Think about the questions clients ask before hiring you.

Those questions are gold, because they give you insight into the thoughts of potential clients. As you tell your story, weave in the answers to these questions… anticipate and respond before the questions are even asked.

For example, do potential clients ask you about how you got started in your field? Include, conversationally, your journey. Maybe you started out in the corporate world but felt constrained and unable to express your creativity in that environment. Share how this situation moved you toward entrepreneurship.

Weave the answers into your story in a way that feels friendly and warm. Write as you would speak to a friend at a coffee shop… and resist the temptation to default to the stilted language of a resume or professional bio.

Thinking about your story is the first step. Then it’s time to write.

You’ve thought long and hard. You’ve clarified problems, both tangible and emotional. You’ve thought about your unique qualifications and put them inside the context of your work with clients. You’ve gathered your thoughts… time to create a rough draft.

Working with a copywriter? You still need to do some writing. Create a rough draft to communicate all this great thought work to the professional wordsmith you’ve hired. You’ll be glad you did!

The thought work you’ve just completed is actually the most difficult part of crafting your “about” story. The writing is the easy part, believe it or not.

My clients often tell me they aren’t good writers. They talk about the struggle to put words together coherently and complain about the bad marks they received in middle school English Composition courses. Those are just excuses.

Mechanics are not the reason most people don’t write. English grammar isn’t keeping you from communicating your thoughts. Format isn’t the issue either. You already know how to write emails to friends, witty posts on Facebook, and notes to your significant other. You know how to use words to communicate your thoughts… writing is not the problem.

Your biggest problem is mindset – that little voice inside your head that discourages you and laughs judgmentally at your best efforts.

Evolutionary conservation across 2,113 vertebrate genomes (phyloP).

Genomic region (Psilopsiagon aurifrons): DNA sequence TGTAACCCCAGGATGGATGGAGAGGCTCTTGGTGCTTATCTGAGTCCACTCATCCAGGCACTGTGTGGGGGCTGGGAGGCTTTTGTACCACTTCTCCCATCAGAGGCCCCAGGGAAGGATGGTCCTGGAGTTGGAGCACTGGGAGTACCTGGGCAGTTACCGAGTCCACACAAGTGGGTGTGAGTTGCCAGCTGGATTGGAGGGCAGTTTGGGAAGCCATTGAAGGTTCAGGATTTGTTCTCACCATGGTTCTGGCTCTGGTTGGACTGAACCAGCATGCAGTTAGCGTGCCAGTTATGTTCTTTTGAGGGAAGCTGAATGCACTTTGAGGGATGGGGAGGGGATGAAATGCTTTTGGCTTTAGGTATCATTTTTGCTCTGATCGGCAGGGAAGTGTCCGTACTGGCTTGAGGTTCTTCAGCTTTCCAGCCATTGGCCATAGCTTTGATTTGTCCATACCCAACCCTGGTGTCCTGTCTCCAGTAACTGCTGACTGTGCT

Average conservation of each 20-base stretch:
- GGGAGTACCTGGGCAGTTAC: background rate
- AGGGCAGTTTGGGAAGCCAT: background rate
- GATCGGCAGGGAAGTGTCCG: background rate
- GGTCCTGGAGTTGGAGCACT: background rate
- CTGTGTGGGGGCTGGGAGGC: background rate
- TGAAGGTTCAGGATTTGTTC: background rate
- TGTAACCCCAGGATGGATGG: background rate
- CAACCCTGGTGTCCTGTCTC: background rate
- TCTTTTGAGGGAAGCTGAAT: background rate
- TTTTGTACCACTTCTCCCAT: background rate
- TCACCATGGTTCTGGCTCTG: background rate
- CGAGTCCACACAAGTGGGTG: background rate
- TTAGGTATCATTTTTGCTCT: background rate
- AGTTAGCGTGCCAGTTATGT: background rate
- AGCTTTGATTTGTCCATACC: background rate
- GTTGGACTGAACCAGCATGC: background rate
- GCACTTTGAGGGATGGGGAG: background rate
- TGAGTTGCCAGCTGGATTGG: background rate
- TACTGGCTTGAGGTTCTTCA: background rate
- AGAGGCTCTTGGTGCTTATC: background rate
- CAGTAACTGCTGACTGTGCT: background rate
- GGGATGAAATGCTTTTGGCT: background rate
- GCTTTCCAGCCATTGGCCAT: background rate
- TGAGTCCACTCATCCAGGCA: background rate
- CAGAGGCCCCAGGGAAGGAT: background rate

We all have an inner critic who reminds us that writing is hard… or boring… or scary. This critic is the same one who whispers that your work isn’t good enough. She nods her head knowingly when a potential client doesn’t buy from you and whispers that your skills are “only average” while you read a glowing testimonial or bit of praise.

Your inner critic is a pain in your backside, but she doesn’t keep you from doing your work. She couldn’t stop you from starting this business and achieving some success. Don’t let her stop you from writing, either…

Want to shut the mouth of that noisy, critical inner voice? Start free-writing.

Grab a pen and legal pad (if you’re old school like me) or open a blank doc and grab your keyboard. You can open Evernote or grab the back of your child’s most recent drawing. The mechanics don’t matter at this point… you just need to get started.

Tell the story of you. What problems do you solve? How do your clients feel before they work with you? What makes you uniquely suited to work collaboratively with people to solve problems like these?

Share your mission and your passion.

Why did you start this business? Why do you love it? Share your history and the perspectives you bring to your work. Talk about your credentials, but be sure to tie them to real questions your clients have or real challenges they face.